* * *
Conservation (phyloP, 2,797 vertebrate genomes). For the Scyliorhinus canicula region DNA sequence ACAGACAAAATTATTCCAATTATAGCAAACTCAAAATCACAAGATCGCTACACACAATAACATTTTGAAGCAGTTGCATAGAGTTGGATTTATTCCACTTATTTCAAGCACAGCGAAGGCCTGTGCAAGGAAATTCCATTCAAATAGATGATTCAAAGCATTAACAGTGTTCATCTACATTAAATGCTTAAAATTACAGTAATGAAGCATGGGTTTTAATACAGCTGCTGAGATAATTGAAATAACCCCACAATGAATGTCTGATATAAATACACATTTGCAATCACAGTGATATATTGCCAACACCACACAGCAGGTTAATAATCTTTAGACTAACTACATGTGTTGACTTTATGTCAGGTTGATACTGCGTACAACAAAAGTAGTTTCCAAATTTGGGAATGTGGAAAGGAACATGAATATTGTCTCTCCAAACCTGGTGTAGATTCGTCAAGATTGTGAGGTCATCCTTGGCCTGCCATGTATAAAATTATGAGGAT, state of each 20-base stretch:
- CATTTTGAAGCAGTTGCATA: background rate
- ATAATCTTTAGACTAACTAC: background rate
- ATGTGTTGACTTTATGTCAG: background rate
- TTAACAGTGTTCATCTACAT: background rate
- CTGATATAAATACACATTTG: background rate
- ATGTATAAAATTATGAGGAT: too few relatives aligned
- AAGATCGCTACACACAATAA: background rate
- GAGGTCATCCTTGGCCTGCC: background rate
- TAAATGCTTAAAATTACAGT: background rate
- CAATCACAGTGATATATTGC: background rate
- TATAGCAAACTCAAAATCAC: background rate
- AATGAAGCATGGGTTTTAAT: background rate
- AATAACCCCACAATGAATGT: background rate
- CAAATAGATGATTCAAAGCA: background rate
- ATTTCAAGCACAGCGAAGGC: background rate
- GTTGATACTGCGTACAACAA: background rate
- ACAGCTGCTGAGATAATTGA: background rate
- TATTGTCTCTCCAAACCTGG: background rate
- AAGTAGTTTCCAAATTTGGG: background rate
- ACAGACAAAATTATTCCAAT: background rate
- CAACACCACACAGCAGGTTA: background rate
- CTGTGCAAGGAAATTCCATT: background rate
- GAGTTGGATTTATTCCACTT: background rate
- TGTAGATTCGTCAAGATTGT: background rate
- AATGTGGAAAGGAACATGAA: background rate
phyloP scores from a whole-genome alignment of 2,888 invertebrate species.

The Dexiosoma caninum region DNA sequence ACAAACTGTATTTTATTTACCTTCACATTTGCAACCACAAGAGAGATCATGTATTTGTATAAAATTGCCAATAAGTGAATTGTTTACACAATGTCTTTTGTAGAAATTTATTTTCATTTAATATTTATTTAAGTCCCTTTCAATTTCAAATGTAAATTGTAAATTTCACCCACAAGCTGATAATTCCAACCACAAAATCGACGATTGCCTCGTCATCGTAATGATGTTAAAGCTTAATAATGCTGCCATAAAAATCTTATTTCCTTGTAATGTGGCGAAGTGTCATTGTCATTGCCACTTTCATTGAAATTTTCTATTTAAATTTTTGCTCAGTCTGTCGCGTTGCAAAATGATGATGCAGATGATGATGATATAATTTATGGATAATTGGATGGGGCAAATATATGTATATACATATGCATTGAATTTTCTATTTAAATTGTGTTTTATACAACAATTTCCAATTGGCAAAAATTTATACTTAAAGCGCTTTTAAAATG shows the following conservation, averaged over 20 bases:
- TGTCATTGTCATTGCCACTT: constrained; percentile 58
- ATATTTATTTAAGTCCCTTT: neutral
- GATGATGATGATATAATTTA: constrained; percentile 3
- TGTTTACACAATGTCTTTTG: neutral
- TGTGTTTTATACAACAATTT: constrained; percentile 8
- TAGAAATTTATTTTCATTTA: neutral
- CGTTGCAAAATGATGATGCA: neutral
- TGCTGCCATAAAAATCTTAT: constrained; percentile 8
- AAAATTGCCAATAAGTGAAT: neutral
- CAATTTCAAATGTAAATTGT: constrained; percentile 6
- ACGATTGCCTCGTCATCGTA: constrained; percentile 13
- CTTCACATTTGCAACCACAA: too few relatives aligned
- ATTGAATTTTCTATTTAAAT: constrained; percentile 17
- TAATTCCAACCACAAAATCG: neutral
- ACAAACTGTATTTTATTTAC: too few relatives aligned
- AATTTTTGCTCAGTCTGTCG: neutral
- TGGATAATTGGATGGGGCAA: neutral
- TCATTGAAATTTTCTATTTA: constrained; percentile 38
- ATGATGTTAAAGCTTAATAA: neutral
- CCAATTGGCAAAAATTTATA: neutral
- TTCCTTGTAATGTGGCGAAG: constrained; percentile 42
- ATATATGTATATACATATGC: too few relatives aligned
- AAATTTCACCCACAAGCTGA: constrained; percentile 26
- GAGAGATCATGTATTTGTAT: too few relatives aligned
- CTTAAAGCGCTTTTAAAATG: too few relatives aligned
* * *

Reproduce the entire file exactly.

Conservation (phyloP, 2,797 vertebrate genomes). For the Scyliorhinus canicula region DNA sequence ACAGACAAAATTATTCCAATTATAGCAAACTCAAAATCACAAGATCGCTACACACAATAACATTTTGAAGCAGTTGCATAGAGTTGGATTTATTCCACTTATTTCAAGCACAGCGAAGGCCTGTGCAAGGAAATTCCATTCAAATAGATGATTCAAAGCATTAACAGTGTTCATCTACATTAAATGCTTAAAATTACAGTAATGAAGCATGGGTTTTAATACAGCTGCTGAGATAATTGAAATAACCCCACAATGAATGTCTGATATAAATACACATTTGCAATCACAGTGATATATTGCCAACACCACACAGCAGGTTAATAATCTTTAGACTAACTACATGTGTTGACTTTATGTCAGGTTGATACTGCGTACAACAAAAGTAGTTTCCAAATTTGGGAATGTGGAAAGGAACATGAATATTGTCTCTCCAAACCTGGTGTAGATTCGTCAAGATTGTGAGGTCATCCTTGGCCTGCCATGTATAAAATTATGAGGAT, state of each 20-base stretch:
- CATTTTGAAGCAGTTGCATA: background rate
- ATAATCTTTAGACTAACTAC: background rate
- ATGTGTTGACTTTATGTCAG: background rate
- TTAACAGTGTTCATCTACAT: background rate
- CTGATATAAATACACATTTG: background rate
- ATGTATAAAATTATGAGGAT: too few relatives aligned
- AAGATCGCTACACACAATAA: background rate
- GAGGTCATCCTTGGCCTGCC: background rate
- TAAATGCTTAAAATTACAGT: background rate
- CAATCACAGTGATATATTGC: background rate
- TATAGCAAACTCAAAATCAC: background rate
- AATGAAGCATGGGTTTTAAT: background rate
- AATAACCCCACAATGAATGT: background rate
- CAAATAGATGATTCAAAGCA: background rate
- ATTTCAAGCACAGCGAAGGC: background rate
- GTTGATACTGCGTACAACAA: background rate
- ACAGCTGCTGAGATAATTGA: background rate
- TATTGTCTCTCCAAACCTGG: background rate
- AAGTAGTTTCCAAATTTGGG: background rate
- ACAGACAAAATTATTCCAAT: background rate
- CAACACCACACAGCAGGTTA: background rate
- CTGTGCAAGGAAATTCCATT: background rate
- GAGTTGGATTTATTCCACTT: background rate
- TGTAGATTCGTCAAGATTGT: background rate
- AATGTGGAAAGGAACATGAA: background rate
phyloP scores from a whole-genome alignment of 2,888 invertebrate species.

The Dexiosoma caninum region DNA sequence ACAAACTGTATTTTATTTACCTTCACATTTGCAACCACAAGAGAGATCATGTATTTGTATAAAATTGCCAATAAGTGAATTGTTTACACAATGTCTTTTGTAGAAATTTATTTTCATTTAATATTTATTTAAGTCCCTTTCAATTTCAAATGTAAATTGTAAATTTCACCCACAAGCTGATAATTCCAACCACAAAATCGACGATTGCCTCGTCATCGTAATGATGTTAAAGCTTAATAATGCTGCCATAAAAATCTTATTTCCTTGTAATGTGGCGAAGTGTCATTGTCATTGCCACTTTCATTGAAATTTTCTATTTAAATTTTTGCTCAGTCTGTCGCGTTGCAAAATGATGATGCAGATGATGATGATATAATTTATGGATAATTGGATGGGGCAAATATATGTATATACATATGCATTGAATTTTCTATTTAAATTGTGTTTTATACAACAATTTCCAATTGGCAAAAATTTATACTTAAAGCGCTTTTAAAATG shows the following conservation, averaged over 20 bases:
- TGTCATTGTCATTGCCACTT: constrained; percentile 58
- ATATTTATTTAAGTCCCTTT: neutral
- GATGATGATGATATAATTTA: constrained; percentile 3
- TGTTTACACAATGTCTTTTG: neutral
- TGTGTTTTATACAACAATTT: constrained; percentile 8
- TAGAAATTTATTTTCATTTA: neutral
- CGTTGCAAAATGATGATGCA: neutral
- TGCTGCCATAAAAATCTTAT: constrained; percentile 8
- AAAATTGCCAATAAGTGAAT: neutral
- CAATTTCAAATGTAAATTGT: constrained; percentile 6
- ACGATTGCCTCGTCATCGTA: constrained; percentile 13
- CTTCACATTTGCAACCACAA: too few relatives aligned
- ATTGAATTTTCTATTTAAAT: constrained; percentile 17
- TAATTCCAACCACAAAATCG: neutral
- ACAAACTGTATTTTATTTAC: too few relatives aligned
- AATTTTTGCTCAGTCTGTCG: neutral
- TGGATAATTGGATGGGGCAA: neutral
- TCATTGAAATTTTCTATTTA: constrained; percentile 38
- ATGATGTTAAAGCTTAATAA: neutral
- CCAATTGGCAAAAATTTATA: neutral
- TTCCTTGTAATGTGGCGAAG: constrained; percentile 42
- ATATATGTATATACATATGC: too few relatives aligned
- AAATTTCACCCACAAGCTGA: constrained; percentile 26
- GAGAGATCATGTATTTGTAT: too few relatives aligned
- CTTAAAGCGCTTTTAAAATG: too few relatives aligned